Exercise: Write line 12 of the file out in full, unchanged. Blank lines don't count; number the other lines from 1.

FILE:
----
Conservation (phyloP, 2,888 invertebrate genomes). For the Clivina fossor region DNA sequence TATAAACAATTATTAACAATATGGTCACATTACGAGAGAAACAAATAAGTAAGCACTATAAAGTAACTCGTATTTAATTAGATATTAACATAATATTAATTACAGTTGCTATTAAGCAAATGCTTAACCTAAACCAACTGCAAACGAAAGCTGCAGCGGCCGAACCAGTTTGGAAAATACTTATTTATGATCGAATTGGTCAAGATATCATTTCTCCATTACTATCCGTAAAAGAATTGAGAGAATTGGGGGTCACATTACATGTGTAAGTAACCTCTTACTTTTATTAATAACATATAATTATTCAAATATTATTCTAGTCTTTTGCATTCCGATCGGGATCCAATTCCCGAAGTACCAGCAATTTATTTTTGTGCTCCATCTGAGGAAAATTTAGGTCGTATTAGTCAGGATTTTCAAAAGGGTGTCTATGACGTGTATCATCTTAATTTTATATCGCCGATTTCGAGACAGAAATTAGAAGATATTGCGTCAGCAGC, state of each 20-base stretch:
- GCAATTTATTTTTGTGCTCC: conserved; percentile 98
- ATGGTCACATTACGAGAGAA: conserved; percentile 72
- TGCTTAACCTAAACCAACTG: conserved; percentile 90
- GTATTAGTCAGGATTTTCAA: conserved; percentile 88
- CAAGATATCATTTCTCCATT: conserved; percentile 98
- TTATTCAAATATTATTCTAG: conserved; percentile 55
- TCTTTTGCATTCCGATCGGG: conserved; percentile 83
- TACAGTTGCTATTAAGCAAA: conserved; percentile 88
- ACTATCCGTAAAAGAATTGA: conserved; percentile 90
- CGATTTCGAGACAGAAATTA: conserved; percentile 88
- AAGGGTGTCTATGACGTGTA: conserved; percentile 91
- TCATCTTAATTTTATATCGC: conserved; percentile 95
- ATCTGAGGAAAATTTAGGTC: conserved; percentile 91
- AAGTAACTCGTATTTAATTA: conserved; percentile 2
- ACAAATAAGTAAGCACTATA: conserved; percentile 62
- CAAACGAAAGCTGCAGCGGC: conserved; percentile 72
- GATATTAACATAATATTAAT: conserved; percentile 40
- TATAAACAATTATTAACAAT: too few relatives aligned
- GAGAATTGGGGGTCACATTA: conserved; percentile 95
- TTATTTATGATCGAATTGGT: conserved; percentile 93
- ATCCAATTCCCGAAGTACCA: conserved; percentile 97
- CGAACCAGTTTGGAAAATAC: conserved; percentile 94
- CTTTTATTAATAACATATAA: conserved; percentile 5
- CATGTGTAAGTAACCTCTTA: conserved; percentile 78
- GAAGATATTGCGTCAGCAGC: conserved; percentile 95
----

- AAGGGTGTCTATGACGTGTA: conserved; percentile 91